I'm not going there. I understand that doctors pressure parents into aborting babies that have Trisomy 18 and other fatal disorders, but that's not what I'm about. I know that most parents making an abortion decision after a fatal diagnosis are doing the best they can based on what they've been told, but abortion is an act of despair and that's not any way to uplift anybody. Even in the bleakest of circumstances, there can be blessings. There can even be joy. And that's the aspect of Trisomy 18 I'd like to look at.
Finally, there is Eliot's story:
One thing I like about the Trisomy 18 support site is that although it takes a "prochoice" stance on whether to abort the child or to give him or her a chance, it does something that I've seen very rarely: Warns parents not to make a permanent choice while they're still in shock. So many parents tell stories of being pressured to schedule an abortion right away, while they're still reeling. Here, the page about aborting reminds parents, "Another thing to note: while interrupting does end the pregnancy sooner, it does not lessen nor shorten the grieving process afterwards, for you are still grieving the loss of your precious child. It is important to also consider these emotional issues while making your decision." This honesty is refreshing.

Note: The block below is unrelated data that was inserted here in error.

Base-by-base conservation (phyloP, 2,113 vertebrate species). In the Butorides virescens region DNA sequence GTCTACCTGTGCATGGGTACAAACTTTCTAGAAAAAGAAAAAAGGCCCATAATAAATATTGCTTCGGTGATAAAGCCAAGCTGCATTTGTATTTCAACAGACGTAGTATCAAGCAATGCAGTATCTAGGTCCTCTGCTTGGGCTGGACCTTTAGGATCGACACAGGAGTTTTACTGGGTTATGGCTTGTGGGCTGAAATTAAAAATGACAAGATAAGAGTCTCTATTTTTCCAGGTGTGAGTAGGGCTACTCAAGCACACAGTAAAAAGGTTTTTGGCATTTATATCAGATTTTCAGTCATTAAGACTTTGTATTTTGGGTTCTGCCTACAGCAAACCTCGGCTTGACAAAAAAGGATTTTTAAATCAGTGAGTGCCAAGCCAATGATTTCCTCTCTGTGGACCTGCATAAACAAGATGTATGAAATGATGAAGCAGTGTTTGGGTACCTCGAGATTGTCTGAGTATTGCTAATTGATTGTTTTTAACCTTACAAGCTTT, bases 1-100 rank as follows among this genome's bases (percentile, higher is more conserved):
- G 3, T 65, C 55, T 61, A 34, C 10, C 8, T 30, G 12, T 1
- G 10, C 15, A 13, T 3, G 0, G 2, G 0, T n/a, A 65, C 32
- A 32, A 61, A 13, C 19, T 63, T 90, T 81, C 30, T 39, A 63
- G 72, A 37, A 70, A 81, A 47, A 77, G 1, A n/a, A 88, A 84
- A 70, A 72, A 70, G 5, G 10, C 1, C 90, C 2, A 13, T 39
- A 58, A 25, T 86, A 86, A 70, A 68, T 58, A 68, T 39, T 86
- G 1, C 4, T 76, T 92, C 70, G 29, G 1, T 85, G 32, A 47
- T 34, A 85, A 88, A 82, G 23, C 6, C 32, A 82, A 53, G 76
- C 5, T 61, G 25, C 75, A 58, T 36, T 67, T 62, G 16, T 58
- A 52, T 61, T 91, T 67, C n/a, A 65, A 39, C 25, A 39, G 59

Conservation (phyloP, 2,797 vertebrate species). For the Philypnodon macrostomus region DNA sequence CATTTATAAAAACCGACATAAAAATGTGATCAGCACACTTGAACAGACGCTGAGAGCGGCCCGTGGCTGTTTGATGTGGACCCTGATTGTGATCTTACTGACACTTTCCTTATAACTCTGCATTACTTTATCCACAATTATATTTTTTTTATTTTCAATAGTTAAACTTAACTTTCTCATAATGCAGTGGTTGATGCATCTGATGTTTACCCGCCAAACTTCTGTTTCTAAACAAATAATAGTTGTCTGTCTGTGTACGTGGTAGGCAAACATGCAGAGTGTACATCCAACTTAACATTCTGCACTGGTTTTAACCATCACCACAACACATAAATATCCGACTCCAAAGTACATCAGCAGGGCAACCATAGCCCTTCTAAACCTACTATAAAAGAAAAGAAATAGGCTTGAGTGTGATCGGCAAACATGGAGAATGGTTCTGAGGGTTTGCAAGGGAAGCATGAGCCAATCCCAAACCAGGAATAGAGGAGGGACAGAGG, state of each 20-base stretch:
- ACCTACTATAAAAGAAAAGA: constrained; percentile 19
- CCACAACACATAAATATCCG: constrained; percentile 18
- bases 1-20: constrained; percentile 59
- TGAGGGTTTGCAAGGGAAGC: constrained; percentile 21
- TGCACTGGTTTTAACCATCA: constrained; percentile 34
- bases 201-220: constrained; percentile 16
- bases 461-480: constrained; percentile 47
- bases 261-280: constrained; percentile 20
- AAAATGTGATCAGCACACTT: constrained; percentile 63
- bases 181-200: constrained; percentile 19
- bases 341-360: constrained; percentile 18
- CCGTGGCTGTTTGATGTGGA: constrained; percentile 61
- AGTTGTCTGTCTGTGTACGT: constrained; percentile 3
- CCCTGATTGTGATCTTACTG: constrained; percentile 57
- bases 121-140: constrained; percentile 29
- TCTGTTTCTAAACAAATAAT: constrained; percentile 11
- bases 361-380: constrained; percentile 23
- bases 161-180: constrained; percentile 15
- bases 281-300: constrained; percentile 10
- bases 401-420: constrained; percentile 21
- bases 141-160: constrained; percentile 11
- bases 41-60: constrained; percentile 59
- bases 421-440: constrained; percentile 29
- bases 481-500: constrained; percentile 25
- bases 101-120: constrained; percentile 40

(An interesting aside -- Stories I've seen in which the parents chose to abort after a grave prenatal diagnosis, in almost every case they were convinced by medical professionals that the baby was actively suffering and that aborting was a mercy to end the horrible pain. Strangely, though abortion activists come out of the woodwork to "debunk" any studies indicating that abortion causes the baby pain, I've never seen them step forward to "debunk" these doctors' assertions that prenatal conditions cause pain. If having a heart defect or other prenatal condition causes horrible agony, how can having your arms and legs twisted off be painless?)
The Trisomy 18 site also has excellent advice on carrying to term and making a birth plan.
UPDATE: I've found this press release from the Trisomy 18 Foundation celebrating the passage of the Brownback/Kennedy Bill, providing information and support to parents who are given a grave prenatal diagnosis for their children.